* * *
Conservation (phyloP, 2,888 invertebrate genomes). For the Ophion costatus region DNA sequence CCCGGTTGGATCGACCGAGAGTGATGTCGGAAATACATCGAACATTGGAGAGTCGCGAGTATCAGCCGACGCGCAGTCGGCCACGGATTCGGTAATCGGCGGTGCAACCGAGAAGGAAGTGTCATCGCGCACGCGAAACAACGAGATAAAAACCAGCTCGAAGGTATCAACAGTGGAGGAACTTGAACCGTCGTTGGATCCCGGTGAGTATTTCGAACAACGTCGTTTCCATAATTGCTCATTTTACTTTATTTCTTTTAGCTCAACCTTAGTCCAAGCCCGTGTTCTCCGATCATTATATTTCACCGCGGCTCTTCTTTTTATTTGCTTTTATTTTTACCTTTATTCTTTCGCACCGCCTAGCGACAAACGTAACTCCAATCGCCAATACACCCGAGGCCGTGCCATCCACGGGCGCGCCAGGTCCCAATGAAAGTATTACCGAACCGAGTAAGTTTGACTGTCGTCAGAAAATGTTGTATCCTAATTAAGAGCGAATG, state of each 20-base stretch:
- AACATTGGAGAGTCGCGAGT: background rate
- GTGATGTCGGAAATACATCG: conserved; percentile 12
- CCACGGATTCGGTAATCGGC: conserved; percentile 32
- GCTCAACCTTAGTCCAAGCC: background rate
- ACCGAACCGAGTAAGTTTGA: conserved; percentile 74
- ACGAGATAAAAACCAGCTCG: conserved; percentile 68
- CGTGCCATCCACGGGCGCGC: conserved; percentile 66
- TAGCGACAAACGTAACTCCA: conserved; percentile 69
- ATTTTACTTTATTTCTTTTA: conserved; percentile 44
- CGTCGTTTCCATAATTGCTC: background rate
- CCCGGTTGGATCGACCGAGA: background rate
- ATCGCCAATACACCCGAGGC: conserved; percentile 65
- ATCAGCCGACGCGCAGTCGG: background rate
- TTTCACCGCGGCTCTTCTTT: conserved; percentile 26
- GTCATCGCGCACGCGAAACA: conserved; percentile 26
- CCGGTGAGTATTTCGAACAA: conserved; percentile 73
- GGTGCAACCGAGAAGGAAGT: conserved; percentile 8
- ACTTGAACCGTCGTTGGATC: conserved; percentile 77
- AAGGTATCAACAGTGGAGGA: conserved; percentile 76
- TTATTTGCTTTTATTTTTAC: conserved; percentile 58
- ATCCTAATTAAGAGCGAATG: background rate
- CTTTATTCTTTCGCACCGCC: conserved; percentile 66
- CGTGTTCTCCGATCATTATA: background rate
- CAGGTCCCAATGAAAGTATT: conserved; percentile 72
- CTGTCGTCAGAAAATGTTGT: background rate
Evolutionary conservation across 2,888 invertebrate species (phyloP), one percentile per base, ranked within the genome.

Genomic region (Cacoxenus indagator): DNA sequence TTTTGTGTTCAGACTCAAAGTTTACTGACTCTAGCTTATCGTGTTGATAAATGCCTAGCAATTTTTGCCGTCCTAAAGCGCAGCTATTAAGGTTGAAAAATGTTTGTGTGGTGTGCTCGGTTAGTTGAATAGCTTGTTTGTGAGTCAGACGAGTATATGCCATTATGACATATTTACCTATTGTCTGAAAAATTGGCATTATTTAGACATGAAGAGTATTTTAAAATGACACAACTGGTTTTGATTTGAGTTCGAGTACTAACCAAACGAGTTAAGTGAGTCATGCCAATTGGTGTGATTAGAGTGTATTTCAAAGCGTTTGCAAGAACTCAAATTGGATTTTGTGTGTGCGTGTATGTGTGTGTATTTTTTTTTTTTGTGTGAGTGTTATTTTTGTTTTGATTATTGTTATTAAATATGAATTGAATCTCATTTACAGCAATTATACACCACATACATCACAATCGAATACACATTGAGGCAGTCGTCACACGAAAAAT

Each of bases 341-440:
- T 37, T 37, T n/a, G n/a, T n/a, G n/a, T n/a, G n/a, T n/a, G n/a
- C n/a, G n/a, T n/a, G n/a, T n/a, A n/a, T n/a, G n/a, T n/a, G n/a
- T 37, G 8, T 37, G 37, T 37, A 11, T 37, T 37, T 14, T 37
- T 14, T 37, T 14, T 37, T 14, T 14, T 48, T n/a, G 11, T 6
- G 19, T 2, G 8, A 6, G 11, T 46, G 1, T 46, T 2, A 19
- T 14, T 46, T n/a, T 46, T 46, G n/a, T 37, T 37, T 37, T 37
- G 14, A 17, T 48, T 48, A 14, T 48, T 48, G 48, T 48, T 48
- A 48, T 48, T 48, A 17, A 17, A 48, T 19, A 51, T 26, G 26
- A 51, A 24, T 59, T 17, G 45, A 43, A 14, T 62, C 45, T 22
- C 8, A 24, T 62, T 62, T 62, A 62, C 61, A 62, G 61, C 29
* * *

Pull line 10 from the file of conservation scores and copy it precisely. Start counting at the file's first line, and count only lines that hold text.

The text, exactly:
- ATTTTACTTTATTTCTTTTA: conserved; percentile 44